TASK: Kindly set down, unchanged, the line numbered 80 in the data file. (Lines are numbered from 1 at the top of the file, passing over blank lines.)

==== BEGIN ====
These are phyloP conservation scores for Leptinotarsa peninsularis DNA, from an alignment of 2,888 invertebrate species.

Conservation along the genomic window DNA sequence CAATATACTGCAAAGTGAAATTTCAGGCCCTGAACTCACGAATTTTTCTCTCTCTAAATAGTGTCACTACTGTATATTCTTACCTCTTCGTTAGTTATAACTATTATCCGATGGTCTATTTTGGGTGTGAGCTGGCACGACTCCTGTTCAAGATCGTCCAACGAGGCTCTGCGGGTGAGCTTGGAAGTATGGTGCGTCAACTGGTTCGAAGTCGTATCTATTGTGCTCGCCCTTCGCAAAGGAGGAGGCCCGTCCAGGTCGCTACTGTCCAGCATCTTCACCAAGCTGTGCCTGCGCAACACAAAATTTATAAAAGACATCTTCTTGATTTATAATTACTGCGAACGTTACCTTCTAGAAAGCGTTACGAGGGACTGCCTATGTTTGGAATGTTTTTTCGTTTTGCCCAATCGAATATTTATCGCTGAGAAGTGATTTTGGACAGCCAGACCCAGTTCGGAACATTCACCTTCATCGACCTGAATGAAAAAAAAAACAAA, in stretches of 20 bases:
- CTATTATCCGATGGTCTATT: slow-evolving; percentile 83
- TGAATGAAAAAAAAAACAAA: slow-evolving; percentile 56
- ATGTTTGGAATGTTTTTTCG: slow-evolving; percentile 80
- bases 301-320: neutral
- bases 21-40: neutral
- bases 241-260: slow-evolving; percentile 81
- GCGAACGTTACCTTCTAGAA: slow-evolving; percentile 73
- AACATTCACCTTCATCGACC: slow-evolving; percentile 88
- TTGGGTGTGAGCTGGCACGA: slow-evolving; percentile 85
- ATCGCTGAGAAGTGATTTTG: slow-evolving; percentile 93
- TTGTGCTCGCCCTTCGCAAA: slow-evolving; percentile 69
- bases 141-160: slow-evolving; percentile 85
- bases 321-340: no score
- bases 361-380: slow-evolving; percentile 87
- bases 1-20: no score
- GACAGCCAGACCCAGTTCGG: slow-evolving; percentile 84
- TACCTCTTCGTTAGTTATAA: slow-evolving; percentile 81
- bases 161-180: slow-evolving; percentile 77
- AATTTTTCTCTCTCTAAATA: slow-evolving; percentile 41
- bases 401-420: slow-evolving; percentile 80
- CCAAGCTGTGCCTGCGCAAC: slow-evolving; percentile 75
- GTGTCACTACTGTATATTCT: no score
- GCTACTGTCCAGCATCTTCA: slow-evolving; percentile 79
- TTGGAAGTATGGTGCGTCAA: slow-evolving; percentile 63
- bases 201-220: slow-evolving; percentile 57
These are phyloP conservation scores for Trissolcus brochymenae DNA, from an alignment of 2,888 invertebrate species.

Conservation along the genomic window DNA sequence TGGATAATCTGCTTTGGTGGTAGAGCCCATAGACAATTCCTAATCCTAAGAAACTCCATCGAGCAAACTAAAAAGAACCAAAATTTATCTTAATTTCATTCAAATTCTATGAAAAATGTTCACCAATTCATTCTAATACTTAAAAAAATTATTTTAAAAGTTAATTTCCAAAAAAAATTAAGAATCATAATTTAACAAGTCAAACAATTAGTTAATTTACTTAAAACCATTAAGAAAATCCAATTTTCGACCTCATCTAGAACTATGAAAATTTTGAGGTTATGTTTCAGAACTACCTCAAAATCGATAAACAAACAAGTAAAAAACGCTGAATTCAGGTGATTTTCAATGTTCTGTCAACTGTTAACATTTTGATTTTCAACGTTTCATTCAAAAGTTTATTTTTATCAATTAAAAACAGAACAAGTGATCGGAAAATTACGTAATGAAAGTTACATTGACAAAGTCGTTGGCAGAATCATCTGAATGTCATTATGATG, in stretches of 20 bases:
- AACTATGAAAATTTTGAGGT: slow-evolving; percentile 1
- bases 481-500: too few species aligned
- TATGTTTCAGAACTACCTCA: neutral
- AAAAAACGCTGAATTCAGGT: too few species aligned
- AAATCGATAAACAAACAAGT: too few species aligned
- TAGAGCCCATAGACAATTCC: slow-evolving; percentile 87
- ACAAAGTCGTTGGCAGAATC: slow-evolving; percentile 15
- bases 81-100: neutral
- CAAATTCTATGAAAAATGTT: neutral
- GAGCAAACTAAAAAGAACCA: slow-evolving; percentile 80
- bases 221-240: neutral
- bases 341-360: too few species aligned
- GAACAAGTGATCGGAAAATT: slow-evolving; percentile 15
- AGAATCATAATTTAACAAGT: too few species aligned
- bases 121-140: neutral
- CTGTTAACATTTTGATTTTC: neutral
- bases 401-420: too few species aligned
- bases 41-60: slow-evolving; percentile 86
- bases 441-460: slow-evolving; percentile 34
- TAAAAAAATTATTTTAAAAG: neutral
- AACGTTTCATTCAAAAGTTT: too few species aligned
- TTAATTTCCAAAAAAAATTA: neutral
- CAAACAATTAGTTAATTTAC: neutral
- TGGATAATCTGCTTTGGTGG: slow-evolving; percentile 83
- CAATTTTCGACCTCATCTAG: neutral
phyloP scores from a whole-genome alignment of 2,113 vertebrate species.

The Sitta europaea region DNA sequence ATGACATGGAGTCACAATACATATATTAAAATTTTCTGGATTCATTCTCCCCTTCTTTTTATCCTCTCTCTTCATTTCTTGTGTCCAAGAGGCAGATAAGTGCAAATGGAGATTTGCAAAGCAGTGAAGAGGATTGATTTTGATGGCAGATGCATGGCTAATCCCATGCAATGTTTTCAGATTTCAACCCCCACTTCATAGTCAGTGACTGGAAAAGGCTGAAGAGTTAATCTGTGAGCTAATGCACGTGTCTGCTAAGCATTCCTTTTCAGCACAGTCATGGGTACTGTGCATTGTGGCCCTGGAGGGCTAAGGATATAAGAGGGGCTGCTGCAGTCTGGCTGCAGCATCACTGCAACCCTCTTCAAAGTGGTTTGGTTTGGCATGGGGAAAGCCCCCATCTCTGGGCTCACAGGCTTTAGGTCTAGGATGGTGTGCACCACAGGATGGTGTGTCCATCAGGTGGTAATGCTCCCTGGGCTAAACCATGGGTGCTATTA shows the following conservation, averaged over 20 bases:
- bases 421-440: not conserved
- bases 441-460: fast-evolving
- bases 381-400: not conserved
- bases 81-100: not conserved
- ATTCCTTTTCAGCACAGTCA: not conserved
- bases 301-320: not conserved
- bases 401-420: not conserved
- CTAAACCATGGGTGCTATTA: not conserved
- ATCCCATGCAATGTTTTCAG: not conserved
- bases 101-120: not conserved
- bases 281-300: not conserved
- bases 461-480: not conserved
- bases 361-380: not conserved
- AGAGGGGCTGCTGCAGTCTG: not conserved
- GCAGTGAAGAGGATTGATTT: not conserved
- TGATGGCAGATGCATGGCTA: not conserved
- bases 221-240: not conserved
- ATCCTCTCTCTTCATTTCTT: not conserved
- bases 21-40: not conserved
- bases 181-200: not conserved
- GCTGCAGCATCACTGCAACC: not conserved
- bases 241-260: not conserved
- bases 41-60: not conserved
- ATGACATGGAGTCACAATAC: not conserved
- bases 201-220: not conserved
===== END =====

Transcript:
- ATGACATGGAGTCACAATAC: not conserved